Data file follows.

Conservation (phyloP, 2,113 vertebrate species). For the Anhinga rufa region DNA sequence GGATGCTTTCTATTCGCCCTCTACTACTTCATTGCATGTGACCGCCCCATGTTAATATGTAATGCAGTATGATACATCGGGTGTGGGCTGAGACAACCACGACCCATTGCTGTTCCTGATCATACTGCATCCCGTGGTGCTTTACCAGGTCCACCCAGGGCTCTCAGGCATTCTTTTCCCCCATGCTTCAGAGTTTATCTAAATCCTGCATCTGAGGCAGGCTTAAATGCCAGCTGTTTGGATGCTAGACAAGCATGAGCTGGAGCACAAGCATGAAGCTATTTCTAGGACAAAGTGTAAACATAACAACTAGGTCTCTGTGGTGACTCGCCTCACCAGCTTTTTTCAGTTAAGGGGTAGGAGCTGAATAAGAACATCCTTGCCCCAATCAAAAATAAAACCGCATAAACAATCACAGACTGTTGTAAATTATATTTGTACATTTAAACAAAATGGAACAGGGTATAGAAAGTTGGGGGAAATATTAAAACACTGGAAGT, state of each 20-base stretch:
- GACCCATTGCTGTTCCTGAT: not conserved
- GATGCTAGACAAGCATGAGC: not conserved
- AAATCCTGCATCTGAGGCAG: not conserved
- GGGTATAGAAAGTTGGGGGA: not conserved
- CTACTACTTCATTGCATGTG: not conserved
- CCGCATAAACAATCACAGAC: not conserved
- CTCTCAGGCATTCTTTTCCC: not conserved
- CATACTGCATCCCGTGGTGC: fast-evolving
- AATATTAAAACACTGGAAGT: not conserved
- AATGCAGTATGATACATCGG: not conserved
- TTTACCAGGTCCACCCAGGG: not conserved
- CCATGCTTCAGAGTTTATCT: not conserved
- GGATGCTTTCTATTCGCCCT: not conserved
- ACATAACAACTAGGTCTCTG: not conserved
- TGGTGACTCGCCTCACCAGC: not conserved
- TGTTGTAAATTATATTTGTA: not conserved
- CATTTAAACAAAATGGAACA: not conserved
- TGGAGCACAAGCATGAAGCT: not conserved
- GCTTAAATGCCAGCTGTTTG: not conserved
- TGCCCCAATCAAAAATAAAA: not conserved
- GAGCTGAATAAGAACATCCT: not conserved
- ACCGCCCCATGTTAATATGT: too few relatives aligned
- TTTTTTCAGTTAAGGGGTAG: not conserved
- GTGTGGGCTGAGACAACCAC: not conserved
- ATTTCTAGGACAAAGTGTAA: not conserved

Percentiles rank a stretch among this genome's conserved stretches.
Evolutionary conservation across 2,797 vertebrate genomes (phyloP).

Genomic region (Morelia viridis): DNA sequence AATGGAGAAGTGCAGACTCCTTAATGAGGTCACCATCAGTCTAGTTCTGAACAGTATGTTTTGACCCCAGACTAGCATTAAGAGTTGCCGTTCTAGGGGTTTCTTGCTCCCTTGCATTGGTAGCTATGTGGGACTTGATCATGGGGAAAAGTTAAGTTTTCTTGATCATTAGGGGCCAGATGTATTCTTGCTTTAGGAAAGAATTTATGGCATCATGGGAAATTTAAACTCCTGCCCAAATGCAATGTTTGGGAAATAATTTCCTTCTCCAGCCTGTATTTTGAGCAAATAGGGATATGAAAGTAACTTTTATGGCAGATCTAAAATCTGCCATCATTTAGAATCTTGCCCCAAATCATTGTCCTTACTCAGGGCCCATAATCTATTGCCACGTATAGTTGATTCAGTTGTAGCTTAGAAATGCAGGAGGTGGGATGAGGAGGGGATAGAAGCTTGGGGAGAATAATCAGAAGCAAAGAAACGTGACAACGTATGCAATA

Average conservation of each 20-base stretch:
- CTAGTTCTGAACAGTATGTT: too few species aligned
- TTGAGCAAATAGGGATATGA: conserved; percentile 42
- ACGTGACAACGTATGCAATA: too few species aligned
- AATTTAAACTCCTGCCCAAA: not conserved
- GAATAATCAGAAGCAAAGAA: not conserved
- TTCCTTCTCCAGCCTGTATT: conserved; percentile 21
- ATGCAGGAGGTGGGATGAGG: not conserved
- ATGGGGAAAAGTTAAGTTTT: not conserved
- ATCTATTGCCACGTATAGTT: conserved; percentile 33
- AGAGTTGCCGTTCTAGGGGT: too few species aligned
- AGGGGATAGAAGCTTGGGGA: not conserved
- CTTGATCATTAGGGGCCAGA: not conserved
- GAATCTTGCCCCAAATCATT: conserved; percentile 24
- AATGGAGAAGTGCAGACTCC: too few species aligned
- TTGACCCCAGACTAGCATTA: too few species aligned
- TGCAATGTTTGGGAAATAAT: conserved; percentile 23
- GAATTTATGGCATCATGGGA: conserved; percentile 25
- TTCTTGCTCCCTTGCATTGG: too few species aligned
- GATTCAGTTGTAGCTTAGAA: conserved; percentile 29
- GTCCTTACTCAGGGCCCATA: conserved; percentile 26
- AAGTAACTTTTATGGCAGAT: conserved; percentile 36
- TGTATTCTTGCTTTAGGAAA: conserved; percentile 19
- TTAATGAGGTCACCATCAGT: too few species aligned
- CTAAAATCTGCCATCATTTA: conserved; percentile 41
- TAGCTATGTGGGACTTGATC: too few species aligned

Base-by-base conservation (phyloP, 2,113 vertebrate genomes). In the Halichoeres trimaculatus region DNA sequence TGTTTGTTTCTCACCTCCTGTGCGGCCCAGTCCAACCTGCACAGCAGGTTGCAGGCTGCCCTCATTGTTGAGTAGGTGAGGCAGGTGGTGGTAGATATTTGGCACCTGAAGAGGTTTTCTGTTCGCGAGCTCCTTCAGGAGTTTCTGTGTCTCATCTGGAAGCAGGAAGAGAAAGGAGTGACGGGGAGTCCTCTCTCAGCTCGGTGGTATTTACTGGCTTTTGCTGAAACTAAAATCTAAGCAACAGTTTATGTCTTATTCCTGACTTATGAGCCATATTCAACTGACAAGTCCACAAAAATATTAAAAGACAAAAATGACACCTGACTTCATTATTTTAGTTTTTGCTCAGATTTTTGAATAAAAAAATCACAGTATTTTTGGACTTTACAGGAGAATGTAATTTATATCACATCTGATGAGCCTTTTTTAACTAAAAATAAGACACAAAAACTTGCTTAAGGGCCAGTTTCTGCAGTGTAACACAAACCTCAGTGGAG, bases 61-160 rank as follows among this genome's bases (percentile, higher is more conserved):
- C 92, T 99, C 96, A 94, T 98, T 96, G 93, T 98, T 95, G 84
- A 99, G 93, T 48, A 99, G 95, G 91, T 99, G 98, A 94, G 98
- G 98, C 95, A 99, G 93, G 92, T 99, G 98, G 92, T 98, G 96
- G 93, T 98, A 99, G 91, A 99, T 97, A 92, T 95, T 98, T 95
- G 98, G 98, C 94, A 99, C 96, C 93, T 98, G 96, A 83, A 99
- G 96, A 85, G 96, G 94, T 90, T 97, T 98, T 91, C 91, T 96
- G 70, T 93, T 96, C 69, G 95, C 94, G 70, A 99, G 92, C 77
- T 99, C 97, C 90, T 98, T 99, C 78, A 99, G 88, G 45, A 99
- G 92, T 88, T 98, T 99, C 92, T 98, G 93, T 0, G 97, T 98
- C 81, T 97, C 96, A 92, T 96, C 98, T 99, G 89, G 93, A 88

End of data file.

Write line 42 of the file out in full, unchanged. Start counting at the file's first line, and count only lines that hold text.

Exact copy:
- CTTGATCATTAGGGGCCAGA: not conserved